Do you think 30-year-olds or 90-year-olds have higher life satisfaction? Interestingly enough, studies across the globe show that seniors have more life satisfaction than young adults.
Many of us find this surprising because we live in a society that places high value on youth, and thus we assume younger age groups must be happier. While not intentional, the preference for youthful attributes often results in negative attitudes toward seniors - commonly referred to as ageism.
What is ageism?
Ageism is a widely present form of social prejudice, yet it goes overlooked. Like race and gender bias, ageism is based on misconceptions and stereotypes; for example, the all-too-common view that older adults are frail, grumpy, and difficult to deal with. A recent national poll revealed that 82% of seniors have experienced ageism, with 65% experiencing ageist messages in the media alone.
Ageism also occurs in health care, with 20% of Americans ages 50 and older experiencing discrimination in medical settings. Doctors can be less patient, less respectful, and less involved in the care of elders. They may inadvertently treat a senior like a child, using overly simplistic language or a loud tone of voice.
Age bias may impact treatment decisions in the health care setting as well. Some providers may attribute certain symptoms to aging rather than considering all the possibilities; other providers may not be aware that seniors and younger adults can have the same disease but with very different symptoms.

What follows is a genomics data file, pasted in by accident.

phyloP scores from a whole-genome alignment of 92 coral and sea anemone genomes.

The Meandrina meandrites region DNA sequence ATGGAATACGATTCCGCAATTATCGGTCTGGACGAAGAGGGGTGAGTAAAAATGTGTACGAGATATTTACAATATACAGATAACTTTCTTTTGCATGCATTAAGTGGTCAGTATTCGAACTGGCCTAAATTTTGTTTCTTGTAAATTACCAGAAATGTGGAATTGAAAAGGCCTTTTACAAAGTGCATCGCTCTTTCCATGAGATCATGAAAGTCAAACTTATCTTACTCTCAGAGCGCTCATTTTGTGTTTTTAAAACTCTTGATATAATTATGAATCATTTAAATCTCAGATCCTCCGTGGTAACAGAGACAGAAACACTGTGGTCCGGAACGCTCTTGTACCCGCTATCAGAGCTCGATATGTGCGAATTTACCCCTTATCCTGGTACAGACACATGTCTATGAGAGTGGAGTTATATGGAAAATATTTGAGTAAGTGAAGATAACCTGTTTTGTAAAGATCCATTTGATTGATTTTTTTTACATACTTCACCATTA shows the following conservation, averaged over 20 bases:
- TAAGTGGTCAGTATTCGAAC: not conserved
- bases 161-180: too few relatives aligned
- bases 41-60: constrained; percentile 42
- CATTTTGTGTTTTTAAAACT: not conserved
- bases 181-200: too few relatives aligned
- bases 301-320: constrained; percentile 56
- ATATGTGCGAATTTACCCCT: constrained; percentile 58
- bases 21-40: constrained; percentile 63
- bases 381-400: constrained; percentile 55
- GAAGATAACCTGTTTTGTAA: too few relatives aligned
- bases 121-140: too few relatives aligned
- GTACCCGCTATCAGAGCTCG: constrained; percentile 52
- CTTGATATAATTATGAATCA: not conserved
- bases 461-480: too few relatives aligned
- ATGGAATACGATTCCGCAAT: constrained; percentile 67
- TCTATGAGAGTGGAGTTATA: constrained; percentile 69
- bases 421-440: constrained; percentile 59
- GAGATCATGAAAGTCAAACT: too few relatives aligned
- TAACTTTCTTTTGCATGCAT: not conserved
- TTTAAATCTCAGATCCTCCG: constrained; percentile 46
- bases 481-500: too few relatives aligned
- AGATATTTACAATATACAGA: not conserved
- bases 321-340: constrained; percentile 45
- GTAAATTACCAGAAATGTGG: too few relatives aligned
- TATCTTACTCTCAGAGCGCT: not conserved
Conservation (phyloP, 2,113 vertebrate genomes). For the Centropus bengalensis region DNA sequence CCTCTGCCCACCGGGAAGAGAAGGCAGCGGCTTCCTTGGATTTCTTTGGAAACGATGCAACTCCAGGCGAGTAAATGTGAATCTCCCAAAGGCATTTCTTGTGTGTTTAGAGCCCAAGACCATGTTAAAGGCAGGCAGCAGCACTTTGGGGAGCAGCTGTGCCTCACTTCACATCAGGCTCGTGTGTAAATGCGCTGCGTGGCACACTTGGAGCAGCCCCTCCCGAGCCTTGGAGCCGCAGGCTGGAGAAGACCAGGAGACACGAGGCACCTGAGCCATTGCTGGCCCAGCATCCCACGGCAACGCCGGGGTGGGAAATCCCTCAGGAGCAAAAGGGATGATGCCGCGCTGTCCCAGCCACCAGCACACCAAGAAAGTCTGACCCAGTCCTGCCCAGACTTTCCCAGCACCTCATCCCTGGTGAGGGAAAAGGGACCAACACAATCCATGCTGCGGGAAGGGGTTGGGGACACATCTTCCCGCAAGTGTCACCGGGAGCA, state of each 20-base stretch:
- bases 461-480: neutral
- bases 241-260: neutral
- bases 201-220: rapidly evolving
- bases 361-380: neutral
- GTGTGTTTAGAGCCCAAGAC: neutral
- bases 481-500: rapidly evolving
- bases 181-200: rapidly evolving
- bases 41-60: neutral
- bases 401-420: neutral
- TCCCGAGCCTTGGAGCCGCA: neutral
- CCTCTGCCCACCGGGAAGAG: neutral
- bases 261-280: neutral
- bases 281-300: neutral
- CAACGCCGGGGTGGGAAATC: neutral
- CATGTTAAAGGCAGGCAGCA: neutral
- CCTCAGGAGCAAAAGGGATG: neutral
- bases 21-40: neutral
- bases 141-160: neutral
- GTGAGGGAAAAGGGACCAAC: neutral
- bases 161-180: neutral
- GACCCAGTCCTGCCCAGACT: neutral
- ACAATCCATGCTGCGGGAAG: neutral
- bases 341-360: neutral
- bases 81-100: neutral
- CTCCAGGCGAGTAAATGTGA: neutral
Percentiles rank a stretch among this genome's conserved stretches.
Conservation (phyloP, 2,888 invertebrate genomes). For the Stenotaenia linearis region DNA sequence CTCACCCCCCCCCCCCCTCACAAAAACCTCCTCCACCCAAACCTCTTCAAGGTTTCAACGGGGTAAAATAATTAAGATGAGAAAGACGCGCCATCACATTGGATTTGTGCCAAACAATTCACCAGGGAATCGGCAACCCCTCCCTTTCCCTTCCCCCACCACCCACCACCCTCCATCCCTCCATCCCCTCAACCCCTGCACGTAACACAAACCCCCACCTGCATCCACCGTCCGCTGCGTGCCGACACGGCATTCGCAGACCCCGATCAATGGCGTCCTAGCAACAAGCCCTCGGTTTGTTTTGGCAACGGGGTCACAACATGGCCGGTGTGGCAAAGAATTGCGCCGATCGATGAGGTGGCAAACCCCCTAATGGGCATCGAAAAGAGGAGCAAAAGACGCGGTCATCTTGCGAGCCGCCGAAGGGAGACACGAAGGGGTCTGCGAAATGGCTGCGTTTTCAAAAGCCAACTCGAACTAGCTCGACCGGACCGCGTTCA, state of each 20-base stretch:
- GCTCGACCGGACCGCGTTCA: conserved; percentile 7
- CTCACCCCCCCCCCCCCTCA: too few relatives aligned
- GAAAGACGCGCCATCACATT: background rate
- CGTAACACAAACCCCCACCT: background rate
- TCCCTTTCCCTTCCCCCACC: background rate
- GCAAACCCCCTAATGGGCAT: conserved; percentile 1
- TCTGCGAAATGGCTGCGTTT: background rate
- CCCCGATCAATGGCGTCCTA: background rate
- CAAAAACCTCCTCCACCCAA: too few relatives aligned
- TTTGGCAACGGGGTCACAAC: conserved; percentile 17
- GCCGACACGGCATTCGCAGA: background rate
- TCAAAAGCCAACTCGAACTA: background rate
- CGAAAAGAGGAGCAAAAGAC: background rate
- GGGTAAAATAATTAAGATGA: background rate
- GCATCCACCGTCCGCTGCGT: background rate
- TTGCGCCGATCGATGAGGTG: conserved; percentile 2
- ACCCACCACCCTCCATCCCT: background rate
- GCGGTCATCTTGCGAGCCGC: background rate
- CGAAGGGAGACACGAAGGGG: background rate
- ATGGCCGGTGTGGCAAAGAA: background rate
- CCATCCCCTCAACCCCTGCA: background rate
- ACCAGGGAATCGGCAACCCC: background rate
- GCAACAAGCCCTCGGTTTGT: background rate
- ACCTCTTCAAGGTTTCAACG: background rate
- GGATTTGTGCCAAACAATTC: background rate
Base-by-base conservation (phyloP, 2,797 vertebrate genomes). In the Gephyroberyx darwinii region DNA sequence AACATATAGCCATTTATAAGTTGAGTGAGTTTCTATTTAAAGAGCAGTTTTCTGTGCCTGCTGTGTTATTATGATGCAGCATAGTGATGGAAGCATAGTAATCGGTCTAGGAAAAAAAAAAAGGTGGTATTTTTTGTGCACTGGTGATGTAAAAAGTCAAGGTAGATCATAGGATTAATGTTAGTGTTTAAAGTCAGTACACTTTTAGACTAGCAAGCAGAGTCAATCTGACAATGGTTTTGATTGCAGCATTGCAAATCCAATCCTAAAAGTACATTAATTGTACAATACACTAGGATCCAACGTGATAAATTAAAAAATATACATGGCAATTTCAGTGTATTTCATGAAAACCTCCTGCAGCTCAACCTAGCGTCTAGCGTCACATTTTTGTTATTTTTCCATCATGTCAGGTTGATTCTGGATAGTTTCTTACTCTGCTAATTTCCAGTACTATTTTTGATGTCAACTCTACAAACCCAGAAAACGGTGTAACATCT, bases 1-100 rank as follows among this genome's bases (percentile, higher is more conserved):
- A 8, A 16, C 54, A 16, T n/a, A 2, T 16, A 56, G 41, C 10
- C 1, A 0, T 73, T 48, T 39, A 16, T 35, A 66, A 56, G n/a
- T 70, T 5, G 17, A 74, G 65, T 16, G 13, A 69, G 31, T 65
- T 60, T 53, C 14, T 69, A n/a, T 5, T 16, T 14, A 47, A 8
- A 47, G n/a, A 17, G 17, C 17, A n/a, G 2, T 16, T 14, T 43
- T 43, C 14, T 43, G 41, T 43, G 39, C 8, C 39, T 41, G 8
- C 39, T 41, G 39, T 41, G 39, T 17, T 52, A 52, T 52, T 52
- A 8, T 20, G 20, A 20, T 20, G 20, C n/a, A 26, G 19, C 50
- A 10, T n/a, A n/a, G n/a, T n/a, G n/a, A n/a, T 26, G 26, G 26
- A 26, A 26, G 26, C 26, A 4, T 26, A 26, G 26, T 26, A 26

Ageism may be a factor in the underdiagnoses of depression in older patients. A provider may think that it’s normal for an 85-year-old to experience lack of appetite, sleeping difficulties, or loss of interest in activities. But the same provider would likely be more concerned if they had a younger patient with similar symptoms.
Fortunately, the growing awareness of ageism in health care is resulting in positive reform. In 2021, the International Classification of Diseases (ICD) was revised to remove “old age” or “aging” as a cause of disease.
Thousands of professionals are developing age-friendly health systems that prioritize the “4 Ms” of geriatric care: mobility, medications, mentation, and what matters to the patient.
Medical schools are increasingly integrating geriatrics into their curricula, and the American Medical Association, the American Psychological Association, and the Associated Press are establishing policies to remove age bias in communications and publications.
Acknowledge the positives
Remarkably enough, seniors can also contribute to ageism as many have held ageist perspectives about themselves throughout their later years. Self-deprecating comments such as “I’m over the hill” or “I’m having a senior moment” are socially acceptable forms of ageism that perpetuate the myth that seniors are less capable.
Freeing yourself from ageist thoughts may also help you experience better personal health and well-being. Research shows that people who hold ageist beliefs tend to participate less in healthful activities and, as a result, have higher rates of cardiovascular disease and memory impairment.
Please take a moment and reflect on the many positives, such as greater resilience and higher life satisfaction that seniors can and do experience.